‘Squid Game’ Creator Hwang Dong-hyuk Looks Back on Developing the Series

‘Squid Game’ Creator Hwang Dong-hyuk Looks Back on Developing the Series

BYBEATRICE VERHOEVEN | HollywoodReporter.Com

Troy Warren for CNT #Entertainment #Gaming

The writer-director of Netflix’s global phenomenon (and most-watched show) reveals the origins of his dystopian satire.

Writer-director Hwang Dong-hyuk first came up with the idea for Netflix’s limited seriesSquid Gamein 2008, but it would take him 10 years to see it come to fruition. Thirteen years ago, the South Korean filmmaker was told his script (at the time feature-length) was too unrealistic and violent to be commercially viable.

Putting all his efforts into his script left him broke, so he had to lay it to rest to focus on other projects. But in 2018, he picked up the story for the first time in a decade and reconfigured the feature into a series after seeing the boom of webtoons in Korea. He took it to Netflix, which had just started business in the country, and company executives felt the idea had become timely enough to give it the green light.

“The response that I got after 10 years was that it was, in fact, very realistic — that there are probably people playing this game somewhere in the world,” Hwang tellsThe Hollywood Reporterthrough an interpreter. “And I think the pandemic also accelerated the situation a bit as well. And so the fact that this story was no longer not realistic, that it was no longer absurd, but that it was something that was very in touch with reality after a decade, it saddened me a little bit as a person, but it also brought me joy as a creator.”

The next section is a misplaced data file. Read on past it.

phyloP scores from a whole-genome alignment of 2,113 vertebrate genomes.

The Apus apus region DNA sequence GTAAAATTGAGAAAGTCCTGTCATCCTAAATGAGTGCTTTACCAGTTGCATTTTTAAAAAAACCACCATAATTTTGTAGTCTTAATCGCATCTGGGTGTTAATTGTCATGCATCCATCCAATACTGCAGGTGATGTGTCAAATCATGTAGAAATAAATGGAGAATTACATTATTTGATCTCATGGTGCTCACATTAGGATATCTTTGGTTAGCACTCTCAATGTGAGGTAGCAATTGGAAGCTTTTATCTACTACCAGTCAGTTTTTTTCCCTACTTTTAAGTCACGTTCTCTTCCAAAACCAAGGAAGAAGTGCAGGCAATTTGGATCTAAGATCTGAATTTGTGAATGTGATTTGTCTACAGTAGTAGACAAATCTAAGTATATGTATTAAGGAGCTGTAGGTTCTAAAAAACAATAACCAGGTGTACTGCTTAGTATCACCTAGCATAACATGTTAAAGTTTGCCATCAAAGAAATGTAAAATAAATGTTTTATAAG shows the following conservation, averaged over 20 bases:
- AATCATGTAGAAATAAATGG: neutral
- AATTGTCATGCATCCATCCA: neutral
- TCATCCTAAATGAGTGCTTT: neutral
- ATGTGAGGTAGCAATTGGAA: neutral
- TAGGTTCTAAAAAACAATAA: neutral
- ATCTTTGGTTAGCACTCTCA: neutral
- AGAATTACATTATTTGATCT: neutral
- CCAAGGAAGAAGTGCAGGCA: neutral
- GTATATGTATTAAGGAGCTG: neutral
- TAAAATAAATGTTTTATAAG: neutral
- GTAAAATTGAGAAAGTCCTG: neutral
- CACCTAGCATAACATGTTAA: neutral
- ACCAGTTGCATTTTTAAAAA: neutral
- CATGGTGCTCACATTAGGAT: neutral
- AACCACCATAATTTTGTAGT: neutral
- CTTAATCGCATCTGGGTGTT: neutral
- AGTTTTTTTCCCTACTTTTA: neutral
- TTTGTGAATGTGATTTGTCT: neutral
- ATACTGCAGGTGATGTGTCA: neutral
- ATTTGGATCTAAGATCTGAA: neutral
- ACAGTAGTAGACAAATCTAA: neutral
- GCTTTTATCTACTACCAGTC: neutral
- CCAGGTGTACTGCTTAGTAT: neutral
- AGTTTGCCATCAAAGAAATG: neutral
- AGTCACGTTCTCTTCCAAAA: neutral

The filmmaker, who can count 2011’s crime filmSilencedand 2017’sThe Fortressamong his credits, says his concept has become more realistic over time as the “gap between the wealthy and the poor has become greater” over the past decade. He also says climate change and the appearance of crypto- and virtual currency have made the idea ofSquid Gamemore authentic.

“[It’s] almost like a lottery now — almost like a gamble where people in reality have actually doubled or really increased their wealth overnight,” he explains. “And I feel like the world is gradually moving toward dystopia. There are more and more people who really don’t dream about the future, and that drives people to want to gamble, to really take it all and put it all on the line and hope for the best. And I think these changes have created an environment where the idea of people putting their life on the line playing children’s games is no longer something that is too absurd.”

The show, which stars Lee Jung-jae, Park Hae-soo and Jung Ho-yeon, is rather violent, as contestants fight for their lives through various games — with the sole survivor winning big prize money. But Hwang never intended to exhibit violence just for sensationalism. To him, the brutality of the show — and the use of guns — is much more symbolic.